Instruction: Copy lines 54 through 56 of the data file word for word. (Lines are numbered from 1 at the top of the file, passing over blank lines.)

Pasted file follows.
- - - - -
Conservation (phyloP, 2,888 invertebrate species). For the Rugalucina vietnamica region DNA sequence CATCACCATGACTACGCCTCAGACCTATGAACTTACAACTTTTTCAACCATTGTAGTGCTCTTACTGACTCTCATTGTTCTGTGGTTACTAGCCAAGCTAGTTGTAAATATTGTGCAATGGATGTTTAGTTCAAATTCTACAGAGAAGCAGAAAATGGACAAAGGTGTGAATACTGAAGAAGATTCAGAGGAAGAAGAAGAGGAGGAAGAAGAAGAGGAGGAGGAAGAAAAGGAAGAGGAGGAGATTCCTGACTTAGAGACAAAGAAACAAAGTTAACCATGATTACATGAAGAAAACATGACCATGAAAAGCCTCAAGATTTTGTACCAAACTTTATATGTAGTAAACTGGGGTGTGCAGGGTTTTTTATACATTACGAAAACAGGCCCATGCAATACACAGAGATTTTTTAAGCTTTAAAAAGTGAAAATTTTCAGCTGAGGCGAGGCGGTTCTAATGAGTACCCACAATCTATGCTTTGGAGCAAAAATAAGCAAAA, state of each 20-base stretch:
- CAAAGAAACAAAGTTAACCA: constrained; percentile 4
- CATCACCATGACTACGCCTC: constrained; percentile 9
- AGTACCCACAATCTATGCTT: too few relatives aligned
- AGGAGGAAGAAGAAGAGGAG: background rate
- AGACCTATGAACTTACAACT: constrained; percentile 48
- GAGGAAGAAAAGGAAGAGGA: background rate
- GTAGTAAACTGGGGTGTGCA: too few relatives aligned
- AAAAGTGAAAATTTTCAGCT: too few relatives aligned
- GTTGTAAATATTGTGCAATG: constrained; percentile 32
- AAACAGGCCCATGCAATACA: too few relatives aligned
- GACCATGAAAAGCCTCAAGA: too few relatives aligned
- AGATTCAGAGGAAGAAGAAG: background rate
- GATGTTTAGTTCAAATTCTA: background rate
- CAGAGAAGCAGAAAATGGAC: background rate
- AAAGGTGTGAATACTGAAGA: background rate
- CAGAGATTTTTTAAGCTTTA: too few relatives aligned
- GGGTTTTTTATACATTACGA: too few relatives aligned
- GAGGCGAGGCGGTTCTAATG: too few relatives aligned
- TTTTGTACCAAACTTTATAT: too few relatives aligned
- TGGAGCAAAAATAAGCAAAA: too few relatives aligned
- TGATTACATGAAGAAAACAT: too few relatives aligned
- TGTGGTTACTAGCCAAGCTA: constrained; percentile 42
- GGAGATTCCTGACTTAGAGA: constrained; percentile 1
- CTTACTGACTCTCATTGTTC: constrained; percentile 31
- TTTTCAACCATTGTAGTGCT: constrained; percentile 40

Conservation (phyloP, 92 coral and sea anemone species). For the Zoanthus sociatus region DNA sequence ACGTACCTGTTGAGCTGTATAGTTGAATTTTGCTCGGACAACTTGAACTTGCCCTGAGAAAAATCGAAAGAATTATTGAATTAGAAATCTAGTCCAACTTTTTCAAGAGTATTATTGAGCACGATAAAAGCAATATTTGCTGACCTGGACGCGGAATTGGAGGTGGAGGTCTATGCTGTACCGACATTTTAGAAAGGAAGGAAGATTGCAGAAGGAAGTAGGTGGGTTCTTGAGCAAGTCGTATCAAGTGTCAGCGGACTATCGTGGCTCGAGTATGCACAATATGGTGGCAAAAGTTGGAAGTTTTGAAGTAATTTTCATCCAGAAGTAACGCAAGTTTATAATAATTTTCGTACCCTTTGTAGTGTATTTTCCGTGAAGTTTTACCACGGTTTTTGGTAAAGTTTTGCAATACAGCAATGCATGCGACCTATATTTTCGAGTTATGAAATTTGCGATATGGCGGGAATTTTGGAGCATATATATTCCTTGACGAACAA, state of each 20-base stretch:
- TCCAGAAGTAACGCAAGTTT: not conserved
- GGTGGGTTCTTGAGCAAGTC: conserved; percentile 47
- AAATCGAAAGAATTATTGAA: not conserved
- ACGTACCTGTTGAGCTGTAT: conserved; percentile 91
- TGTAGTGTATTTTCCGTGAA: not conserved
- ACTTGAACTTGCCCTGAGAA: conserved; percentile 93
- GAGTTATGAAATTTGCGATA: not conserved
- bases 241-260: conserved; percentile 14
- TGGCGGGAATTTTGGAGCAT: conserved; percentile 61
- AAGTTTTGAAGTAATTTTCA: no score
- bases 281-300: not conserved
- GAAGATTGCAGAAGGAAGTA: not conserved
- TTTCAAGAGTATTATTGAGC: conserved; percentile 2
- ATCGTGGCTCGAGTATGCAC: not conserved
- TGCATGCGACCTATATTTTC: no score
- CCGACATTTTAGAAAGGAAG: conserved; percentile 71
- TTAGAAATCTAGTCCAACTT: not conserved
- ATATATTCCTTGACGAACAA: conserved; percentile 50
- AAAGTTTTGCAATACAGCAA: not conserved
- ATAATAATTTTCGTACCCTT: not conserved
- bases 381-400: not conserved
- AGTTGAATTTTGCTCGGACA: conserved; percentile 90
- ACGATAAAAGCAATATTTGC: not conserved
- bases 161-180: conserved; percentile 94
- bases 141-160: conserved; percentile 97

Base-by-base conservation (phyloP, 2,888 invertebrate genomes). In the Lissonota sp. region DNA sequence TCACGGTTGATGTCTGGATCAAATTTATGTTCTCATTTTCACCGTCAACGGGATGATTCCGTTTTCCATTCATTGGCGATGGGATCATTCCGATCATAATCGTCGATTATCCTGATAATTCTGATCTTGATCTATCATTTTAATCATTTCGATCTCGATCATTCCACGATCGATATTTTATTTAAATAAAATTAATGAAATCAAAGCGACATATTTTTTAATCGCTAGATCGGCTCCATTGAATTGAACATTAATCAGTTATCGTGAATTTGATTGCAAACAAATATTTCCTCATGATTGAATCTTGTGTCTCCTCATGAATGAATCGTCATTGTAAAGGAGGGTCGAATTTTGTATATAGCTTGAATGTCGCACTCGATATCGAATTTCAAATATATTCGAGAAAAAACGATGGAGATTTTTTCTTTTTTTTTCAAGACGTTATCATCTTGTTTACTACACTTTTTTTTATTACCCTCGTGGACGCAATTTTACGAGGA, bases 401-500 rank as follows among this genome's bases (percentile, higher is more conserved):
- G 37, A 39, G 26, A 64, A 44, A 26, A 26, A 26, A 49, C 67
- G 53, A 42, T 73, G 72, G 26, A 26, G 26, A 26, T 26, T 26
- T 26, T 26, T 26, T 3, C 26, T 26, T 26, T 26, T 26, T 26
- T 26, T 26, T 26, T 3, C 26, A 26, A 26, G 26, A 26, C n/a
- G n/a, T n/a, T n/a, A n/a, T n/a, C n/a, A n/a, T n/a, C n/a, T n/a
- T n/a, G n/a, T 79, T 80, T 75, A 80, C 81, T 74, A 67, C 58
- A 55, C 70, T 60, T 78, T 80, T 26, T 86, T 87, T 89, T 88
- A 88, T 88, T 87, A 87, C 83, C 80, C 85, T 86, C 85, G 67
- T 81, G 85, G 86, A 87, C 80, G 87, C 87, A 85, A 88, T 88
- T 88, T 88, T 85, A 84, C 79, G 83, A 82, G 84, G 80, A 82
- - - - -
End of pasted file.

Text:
- G 37, A 39, G 26, A 64, A 44, A 26, A 26, A 26, A 49, C 67
- G 53, A 42, T 73, G 72, G 26, A 26, G 26, A 26, T 26, T 26
- T 26, T 26, T 26, T 3, C 26, T 26, T 26, T 26, T 26, T 26